HereThe Singular Pilgrim
Travels on Sacred Ground
Houghton Mifflin: 406 pp., $25
If you ever fall in among religious travelers, keep an eye out for a lone skeptical woman, fortyish, whose stride is well practiced and whose gaze seems to miss nothing. That would likely be Rosemary Mahoney, whose travels for this book took her to half a dozen spiritual territories in Europe and Asia.
In Walsingham, England, she investigated the site of a shrine to the Virgin Mary, where every year Catholics and Protestants stage pilgrimages on consecutive days. In France, she soaked at Lourdes. In northern Spain, she walked 500 miles on the road to Santiago de Compostela. Other visits took her to Israel, Varanasi in India and an island in County Donegal, Ireland.
"I told myself it was merely my job, an intellectual pursuit, that I was writing about the religious aspirations of real pilgrims, which had little to do with me," Mahoney writes in her introduction. "But I am approximately as strange, conventional, fearful, susceptible, and pathetic as the next person.... I set out to discover one thing and discovered something else."
Mahoney, author of books on Ireland and China, made her "Pilgrim" travels in 1999 and 2000. She operates in the tradition of Paul Theroux: well briefed, wise, usually unafraid, rarely diplomatic, frequently lyrical. The great twin pleasures here for readers are her sharp vision and prose that matches it. She sketches her fellow pilgrims and herself unsparingly, finds grace in unadvertised quarters, finds humor remarkably often.
"Each morning, because of my blisters, I started out limping like an old woman," she writes of her 23-day hike to Santiago de Compostela. "After an hour the blisters grew moist and flexible, the pain dissipated, and I was able to increase my speed. I would find a cafe in which to have coffee and bread, and then, five or six hours later, I would find a place for lunch, usually a bar, where I'd bleat an approximation of a Spanish greeting at the bartender, have two or three bottles of water, a can of Coke, two glasses of orange juice, three chorizo sandwiches, a weird array of Spanish garnishes (for example, two gherkins, two green olives, a sardine, a hunk of tuna fish, and a piece of pickled onion, all stabbed through with toothpicks), some nuts, and some chocolate."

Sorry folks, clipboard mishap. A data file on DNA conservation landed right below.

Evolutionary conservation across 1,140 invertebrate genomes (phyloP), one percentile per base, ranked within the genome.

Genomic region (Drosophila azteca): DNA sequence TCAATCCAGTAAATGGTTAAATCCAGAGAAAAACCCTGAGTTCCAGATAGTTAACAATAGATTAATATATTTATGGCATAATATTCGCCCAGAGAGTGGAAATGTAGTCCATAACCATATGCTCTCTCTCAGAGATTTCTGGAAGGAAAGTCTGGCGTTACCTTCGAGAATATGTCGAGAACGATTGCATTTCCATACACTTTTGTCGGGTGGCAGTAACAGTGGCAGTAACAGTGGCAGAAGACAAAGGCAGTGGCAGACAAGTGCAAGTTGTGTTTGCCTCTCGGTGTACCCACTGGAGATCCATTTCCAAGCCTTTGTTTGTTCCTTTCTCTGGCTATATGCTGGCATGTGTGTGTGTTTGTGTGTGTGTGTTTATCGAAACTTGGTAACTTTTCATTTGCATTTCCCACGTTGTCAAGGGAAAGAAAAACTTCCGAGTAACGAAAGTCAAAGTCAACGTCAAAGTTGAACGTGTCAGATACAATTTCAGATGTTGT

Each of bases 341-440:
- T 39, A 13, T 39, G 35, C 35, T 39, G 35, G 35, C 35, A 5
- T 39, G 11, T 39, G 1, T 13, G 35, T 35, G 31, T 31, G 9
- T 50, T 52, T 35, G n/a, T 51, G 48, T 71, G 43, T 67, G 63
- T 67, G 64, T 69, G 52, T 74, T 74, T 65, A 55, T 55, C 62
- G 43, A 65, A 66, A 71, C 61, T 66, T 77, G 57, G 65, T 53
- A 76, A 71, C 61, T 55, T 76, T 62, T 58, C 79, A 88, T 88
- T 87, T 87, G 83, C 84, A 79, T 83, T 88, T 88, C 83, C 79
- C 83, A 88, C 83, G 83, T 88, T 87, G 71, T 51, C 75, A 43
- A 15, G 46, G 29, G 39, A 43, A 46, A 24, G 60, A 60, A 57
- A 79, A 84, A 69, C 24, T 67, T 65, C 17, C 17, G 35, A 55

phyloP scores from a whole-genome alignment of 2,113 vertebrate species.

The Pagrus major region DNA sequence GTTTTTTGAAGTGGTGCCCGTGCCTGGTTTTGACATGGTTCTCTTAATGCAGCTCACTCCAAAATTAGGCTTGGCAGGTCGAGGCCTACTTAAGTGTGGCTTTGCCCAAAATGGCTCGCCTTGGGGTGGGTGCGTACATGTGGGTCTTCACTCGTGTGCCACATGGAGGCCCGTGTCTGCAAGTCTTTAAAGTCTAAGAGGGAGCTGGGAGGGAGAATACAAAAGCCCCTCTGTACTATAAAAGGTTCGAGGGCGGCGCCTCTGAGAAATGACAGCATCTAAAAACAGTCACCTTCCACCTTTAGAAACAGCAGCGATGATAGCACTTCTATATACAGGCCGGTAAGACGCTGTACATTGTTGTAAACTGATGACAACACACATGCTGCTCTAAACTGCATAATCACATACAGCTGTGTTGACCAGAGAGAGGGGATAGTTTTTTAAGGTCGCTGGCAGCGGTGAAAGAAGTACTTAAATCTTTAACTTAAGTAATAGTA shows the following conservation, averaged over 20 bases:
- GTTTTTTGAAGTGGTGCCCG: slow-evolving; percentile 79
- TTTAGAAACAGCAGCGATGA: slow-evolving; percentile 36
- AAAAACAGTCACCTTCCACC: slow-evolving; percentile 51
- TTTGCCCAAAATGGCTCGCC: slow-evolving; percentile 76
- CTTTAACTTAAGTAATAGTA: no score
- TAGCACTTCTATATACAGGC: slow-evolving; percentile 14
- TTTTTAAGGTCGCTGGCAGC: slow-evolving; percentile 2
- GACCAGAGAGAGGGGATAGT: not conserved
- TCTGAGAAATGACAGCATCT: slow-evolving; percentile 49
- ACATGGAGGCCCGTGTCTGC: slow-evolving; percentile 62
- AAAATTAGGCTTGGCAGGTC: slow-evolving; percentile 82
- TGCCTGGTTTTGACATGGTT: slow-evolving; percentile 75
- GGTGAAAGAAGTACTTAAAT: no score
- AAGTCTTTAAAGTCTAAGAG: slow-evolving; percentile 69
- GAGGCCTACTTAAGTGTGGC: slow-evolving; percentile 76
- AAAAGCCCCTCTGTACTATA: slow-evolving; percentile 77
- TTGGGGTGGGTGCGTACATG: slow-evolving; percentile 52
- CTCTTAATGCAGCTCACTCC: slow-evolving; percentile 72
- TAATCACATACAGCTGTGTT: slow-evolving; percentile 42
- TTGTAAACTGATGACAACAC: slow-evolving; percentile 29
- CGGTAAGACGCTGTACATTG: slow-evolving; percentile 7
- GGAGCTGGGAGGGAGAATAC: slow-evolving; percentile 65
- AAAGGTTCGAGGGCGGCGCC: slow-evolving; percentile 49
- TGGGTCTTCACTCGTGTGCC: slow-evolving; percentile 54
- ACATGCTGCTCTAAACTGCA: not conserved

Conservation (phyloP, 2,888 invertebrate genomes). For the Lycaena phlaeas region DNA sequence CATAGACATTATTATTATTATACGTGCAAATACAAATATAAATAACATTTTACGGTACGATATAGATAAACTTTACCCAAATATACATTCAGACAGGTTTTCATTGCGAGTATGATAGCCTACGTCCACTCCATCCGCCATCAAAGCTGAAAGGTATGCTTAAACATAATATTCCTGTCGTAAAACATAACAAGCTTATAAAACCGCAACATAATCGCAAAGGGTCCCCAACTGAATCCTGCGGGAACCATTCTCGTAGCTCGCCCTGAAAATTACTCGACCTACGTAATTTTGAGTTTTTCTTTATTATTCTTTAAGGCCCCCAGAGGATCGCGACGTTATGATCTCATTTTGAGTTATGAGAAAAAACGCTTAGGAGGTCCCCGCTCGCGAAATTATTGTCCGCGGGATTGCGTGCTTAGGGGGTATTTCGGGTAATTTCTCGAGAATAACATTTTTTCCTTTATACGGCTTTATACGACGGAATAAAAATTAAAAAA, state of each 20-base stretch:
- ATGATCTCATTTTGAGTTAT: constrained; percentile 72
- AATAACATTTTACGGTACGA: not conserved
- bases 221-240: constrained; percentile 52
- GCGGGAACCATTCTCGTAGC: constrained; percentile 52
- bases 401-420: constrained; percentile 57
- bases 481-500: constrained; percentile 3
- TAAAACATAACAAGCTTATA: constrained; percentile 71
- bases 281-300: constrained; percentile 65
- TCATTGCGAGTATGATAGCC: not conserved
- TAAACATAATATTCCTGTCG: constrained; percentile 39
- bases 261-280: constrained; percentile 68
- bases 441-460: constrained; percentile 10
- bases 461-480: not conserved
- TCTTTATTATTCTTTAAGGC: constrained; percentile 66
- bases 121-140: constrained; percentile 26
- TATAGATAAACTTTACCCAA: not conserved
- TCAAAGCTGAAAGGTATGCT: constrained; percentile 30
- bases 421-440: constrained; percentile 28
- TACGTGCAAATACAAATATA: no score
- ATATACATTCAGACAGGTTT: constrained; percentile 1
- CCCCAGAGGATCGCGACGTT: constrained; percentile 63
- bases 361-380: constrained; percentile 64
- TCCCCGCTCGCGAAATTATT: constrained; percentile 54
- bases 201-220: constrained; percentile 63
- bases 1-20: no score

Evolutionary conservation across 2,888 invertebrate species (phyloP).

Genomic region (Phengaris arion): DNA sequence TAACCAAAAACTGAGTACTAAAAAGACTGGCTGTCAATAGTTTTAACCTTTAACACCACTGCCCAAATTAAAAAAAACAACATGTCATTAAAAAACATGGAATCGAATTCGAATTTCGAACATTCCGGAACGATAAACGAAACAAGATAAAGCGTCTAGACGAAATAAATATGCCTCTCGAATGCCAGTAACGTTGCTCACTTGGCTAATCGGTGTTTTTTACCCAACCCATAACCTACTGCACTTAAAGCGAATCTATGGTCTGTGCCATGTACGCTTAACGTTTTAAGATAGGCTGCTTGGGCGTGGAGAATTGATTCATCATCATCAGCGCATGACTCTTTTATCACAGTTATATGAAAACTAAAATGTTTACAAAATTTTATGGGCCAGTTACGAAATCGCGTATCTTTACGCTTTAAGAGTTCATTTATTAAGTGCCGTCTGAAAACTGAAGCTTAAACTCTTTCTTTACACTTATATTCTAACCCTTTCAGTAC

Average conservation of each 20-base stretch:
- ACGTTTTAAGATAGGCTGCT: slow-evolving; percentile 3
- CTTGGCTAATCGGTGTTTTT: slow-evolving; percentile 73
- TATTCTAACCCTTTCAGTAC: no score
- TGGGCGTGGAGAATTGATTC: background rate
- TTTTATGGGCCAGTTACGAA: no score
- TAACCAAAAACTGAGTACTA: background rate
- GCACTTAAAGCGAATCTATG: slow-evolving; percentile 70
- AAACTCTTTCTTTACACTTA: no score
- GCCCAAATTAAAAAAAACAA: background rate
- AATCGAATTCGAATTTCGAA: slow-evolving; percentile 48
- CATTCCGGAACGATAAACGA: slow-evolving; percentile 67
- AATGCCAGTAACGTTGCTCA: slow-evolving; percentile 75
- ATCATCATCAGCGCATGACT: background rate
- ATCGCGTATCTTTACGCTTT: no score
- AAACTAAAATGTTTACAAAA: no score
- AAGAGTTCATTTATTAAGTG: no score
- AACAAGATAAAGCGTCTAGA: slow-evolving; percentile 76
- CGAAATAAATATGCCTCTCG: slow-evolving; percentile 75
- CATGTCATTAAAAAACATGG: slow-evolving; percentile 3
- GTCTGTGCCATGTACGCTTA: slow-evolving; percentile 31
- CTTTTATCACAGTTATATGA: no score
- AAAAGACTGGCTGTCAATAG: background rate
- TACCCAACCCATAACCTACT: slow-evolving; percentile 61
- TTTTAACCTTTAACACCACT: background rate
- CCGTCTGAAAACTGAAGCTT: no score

Much later, ruminating on an island of penitents in Ireland, she notes that "it was a psychic sauna filled with the steam from your own person. It was you, the soul, the vaporous essence of consciousness and conscience that seemed to occupy, roughly, the space between thorax and cranium. The physical body went about in circles, with frozen feet and stinging eyes, kneeling, moving constantly, like a wind-up toy, while within it the soul percolated, inviting God in, inventing him."
Famous and infamous places
James Dean Died Here
The Locations of America's
Pop Culture Landmarks
Santa Monica Press: 312 pp., $16.95 paper
This book bulges with facts, but road-trippers take note: It seems intended more for a casual reader (a few pages at a time) than for someone formulating an itinerary. The sites, more than 600 of them, are organized thematically instead of geographically. So in the opening chapter, "Americana: The Weird and Wonderful," we leap from the garage in Los Altos, Calif., where the Apple computer was born, to Area 51 in Nevada to the Arizona Meteor Crater, 20 miles west of Winslow. (An index is organized by state. Not surprisingly, California and New York dominate.)
Many of the locations are private homes that presumably do not welcome visitors. (In his introduction, the author covers this with a blanket caution, requesting that readers "respect the sanctity and/or privacy of the locations listed in this book.")
Anyway, there's plenty of pop culture here and, it must be said, plenty of untimely death: the Canyon Country home where Del Shannon ("Runaway") committed suicide at age 55 in 1990; the Days Inn in Corpus Christi, Texas, where singer Selena was fatally shot at 23; the Nazarene church on East Sierra Madre Boulevard in Pasadena where former NBA great Pete Mara- vich died at age 40 of heart failure during a pickup basketball game. (As for James Dean, his fatal 1955 crash happened about 25 miles east of Paso Robles.)
To cheer up, linger a minute in the Minneapolis shopping district where Mary Tyler Moore flung her hat into the air (7th Street and Nicollet Mall, where a statue now stands); or at Mork and Mindy's house (on Pine Street in Boulder, Colo.); or at the Marin County Civic Center in San Rafael, where, in 1975, much of the album "Frampton Comes Alive" was recorded.
A wish book for spoiling yourself
Around the World
Abbeville Press: 160 pp., $29.95